“……As U.K. Editor for Brown Girl MagazineSejal Sehmi is a globally celebrated media insider – self-described as a ‘writer and full-time thinker’. Her passion for writing has ‘stemmed from challenging society defined rules created for women of her generation.’ Dr Reena invites Sejal to Harley Street to discuss topics further in depth and she reveals how her role within the industry has evolved since starting out.
As I lay down flowers outside the grounds of Buckingham Palace to pay my respects to the late Queen Elizabeth II earlier this month, I am taken back to the summer of 2001. My then 4-year-old cousin had decided to throw a royal tantrum outside the palace grounds, once she realised that she wasn’t on Her Majesty’s invite list to the annual Garden Tea Party. “But I want to see the Queen!” she cried. Just like her, I grew up on fairy tales of Kings and Queens living in magical Kingdoms — yet our reality was far from fiction. Elizabeth Alexandra Mary Windsor, the country’s longest-serving monarch, leaves behind a legacy that will continue to heighten so many emotions and divide views amongst South Asians in the United Kingdom. For many, the history of colonisation and wounds of partition, inflicting my own family, is far from forgotten. Yet, equally there are those, like my immigrant grandmother, wanting to move forward — who not only participated with fellow South Asians in the Queen’s Jubilee celebration in Jun, but waited 12 hours to see the late Queen lying in state — that are simply mourning the matriarch, the mother, the grandmother — who single-handedly served the country for over 70 years. A country that my grandmother calls home. As BGM’s UK Editor, I was well aware of the challenges in bringing together different voices on one platform. Voices of loss, grief, anger and even hope, but voices that need to be heard. I am thankful to my team and all the guests that have contributed such raw emotions.
Following the death of Her Majesty Queen Elizabeth II on 8 September 2022, Brown Girl Magazine’s U.K. team along with guest contributors, some who have been associated or recognised by the monarchy, have penned their views on whether this historic moment will shift attitudes towards the significance and standing of the Royal Family. Read the full Brown Girl Magazine opinion link here
Are our expectations as South Asians, of what we perceive as representation within the fashion and beauty industry realistic? Where do we draw the line between cultural appreciation and appropriation. Along with the founders of luxury sports brand The Wolfe London and brand consultant Arooj Aftab, Too British To Be Asian host Sharan Raju tackles all those uncomfortable discussions. Full video below.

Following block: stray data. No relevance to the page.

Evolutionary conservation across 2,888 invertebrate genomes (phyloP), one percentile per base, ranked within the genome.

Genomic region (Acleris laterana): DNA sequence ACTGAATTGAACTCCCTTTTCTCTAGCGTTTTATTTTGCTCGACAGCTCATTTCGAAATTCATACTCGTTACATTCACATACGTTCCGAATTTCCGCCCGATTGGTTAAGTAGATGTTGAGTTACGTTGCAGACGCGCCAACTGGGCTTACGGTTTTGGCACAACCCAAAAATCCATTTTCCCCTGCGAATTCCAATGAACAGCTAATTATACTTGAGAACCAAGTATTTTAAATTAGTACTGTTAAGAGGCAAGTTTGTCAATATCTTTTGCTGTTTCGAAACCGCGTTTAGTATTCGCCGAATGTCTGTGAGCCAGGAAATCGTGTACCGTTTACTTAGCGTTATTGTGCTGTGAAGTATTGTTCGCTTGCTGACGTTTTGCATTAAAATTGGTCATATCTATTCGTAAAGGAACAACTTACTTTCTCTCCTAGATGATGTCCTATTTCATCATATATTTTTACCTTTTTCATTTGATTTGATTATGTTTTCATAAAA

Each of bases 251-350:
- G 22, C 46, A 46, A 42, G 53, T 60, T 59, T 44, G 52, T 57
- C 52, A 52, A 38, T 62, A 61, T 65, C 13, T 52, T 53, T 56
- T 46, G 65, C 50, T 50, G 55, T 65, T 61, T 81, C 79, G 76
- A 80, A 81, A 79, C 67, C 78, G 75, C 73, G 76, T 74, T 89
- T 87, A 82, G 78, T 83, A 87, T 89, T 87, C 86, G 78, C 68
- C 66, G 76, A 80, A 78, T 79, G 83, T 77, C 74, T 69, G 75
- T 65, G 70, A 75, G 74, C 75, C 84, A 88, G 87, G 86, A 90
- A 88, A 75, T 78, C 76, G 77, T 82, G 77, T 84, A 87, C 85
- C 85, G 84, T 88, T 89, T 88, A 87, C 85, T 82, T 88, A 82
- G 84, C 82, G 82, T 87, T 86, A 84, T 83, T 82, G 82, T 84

Language isn’t the sole identifier in embracing and appreciating your cultural roots, so why do society set benchmarks to determine someone’s cultural appreciation. As UK Editor of Brown Girl Magazine and born into a mixed heritage, I have come across so many stories that relay the same question – why do we struggle with identity? I speak to Sharan Raju – creator of Too British To Be Asian podcast to discuss if these narratives will ever change?
…”..South Asian protagonist Seema’s, “No, I am just a bad Indian girl” response to Carrie Bradshaw’s ‘arranged marriage’ question really irked me! Her character has just played right into that aged narrative that so many single, sorry, happily single, women are trying to break away from. Why can’t, for once, there be a South Asian protagonist who is successful, happy with her single status, without appearing as if she is a rebel with a cause?…”
Brown Girl Magazine writers and readers from across the globe discuss the collective frustration at HBO’s reboot of Sex And the City is a reflection of why poor representation in 2022 is so problematic. Click here to read my full review.
“… My mum has always been my role model – she is an absolute hustler, looking after her business and her family…”
Along with Shirin Shah of SASS and Reshma Chohan, this week I spoke to BBC Radio Leicester’s Shruti Chauhan on what we define as South Asian female role models and their impact and influence within the British South Asian community. Check out the full interview on the BBC Sounds site or click below for the full audio link.
Is the term BAME – Black, Asian and Ethnic Minority Groups outdated and divisive. I speak to BBC Asian Network’s Ankur Desai along with guests Meera Sharma and Karanjee Gaba. Listen to the full interview on the website or full audio below
A vintage gem that speaks a thousand words and needs no filter.. Three generations in one frame, each silently narrating their paths.. The matriarch – my Nani – undeterred by the struggles life has thrown her, and leading her tribe forward with integrity and sincerity.. Her daughter – my mother – who looks on in awe and pride at this woman who has single-handedly raised the next generation, and still clutches my shoulder, oozing maternal love. And little ole me – clinging on to my mum’s hand, knowing I’m in the presence of motherhood and feeling safe and protected. I can’t think of anything more powerful than this…. Selfless, humble and pure love… 💕💕💕💕💕